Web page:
Welcome to TouchPro Chair Massage

David Palmer Founder_Father of Chair MassageTouchPro was developed in 1986 by David Palmer, the “father” of chair massage, out of his passion for positive touch. Our focus is seated massage and our commitment is to provide training, resources and support to help people learn about and earn a living providing skilled touch. Explore the free articles and videos and stay in touch!

Recent Articles from the Newsletter

{Animal Cuddle}Cuddle Clubs Monetize Touch

Professional massage practitioners are not the only ones who make money touching. A growing movement gaining traction in our disembodied world brings groups of unrelated people together for non-erotic touch interaction.

Variously called cuddle clubs, cuddle parties or snuggle parties this phenomenon has begun to move into the mainstream. More…

What We Need To Know About TouchWhat We Need to Know About Touch

Skin stimulation (touching) is essential to maintaining physical, psychological and social well-being, according to an ever-increasing body of scientific literature. Since touch is the fundamental tool through which massage professionals interact with those who pay for our services, it seems obvious that we should have the deepest understanding of touch and touching. Here is what the skilled touch professions need to know to become the recognized experts on the subject of touch and touching. More…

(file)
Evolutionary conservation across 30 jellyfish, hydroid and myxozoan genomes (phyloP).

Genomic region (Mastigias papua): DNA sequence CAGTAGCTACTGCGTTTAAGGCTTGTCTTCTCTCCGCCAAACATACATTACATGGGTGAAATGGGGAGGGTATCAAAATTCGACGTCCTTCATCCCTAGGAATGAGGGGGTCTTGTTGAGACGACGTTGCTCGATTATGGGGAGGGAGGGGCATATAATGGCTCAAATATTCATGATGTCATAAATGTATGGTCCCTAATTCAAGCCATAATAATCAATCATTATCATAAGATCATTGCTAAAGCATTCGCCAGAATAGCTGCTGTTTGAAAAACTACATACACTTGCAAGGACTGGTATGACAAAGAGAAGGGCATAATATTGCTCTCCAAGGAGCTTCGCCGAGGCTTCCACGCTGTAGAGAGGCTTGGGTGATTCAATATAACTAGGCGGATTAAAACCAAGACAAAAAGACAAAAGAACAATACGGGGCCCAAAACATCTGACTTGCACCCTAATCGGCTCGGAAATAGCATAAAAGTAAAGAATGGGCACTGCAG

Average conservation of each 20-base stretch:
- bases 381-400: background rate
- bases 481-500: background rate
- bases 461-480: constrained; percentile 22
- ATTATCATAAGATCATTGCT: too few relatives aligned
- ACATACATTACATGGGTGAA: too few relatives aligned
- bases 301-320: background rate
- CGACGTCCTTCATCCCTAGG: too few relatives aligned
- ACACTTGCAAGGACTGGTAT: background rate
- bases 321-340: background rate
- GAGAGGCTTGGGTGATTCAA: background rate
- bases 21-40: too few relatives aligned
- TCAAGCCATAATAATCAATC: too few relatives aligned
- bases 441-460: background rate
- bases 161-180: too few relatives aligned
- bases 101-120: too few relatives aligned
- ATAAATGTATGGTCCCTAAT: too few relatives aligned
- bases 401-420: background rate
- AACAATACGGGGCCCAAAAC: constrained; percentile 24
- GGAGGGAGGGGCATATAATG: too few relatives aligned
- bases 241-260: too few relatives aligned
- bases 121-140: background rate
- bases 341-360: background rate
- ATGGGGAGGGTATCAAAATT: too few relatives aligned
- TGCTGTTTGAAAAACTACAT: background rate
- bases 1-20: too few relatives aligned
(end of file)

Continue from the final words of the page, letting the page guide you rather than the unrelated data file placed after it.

Why Do We Touch_imgWhy Do We Touch?

One important characteristic of all touching is the intention of the person initiating the touching. Much of the time the intention behind the touch is not conscious or it is presumed. However, adding conscious intention adds a deeper level of connection to the touch interaction. Here is a list of the reasons we initiate touch. More…

How Do We TouchHow Do We Touch?

Skin stimulation (touch) is essential to the development and maintenance of health and well being in every human. Why then has it been so neglected as a subject for legitimate inquiry except perhaps by poets? The other four senses have garnered reams of research, had university departments dedicated to them and whole occupations given over to the cause of hearing, seeing, tasting and selling. But where is the profession dedicated to touching? Touch is truly the “orphan sense.”

Fortunately, that is changing. In the past 20 years, particularly with the rise of neuro-psychology, the primary sense of touch is finally beginning to get its due. As it does there is an increasing need to organize our thinking about touch and touch. One useful tool to begin building would be a taxonomy of where touching occurs. More…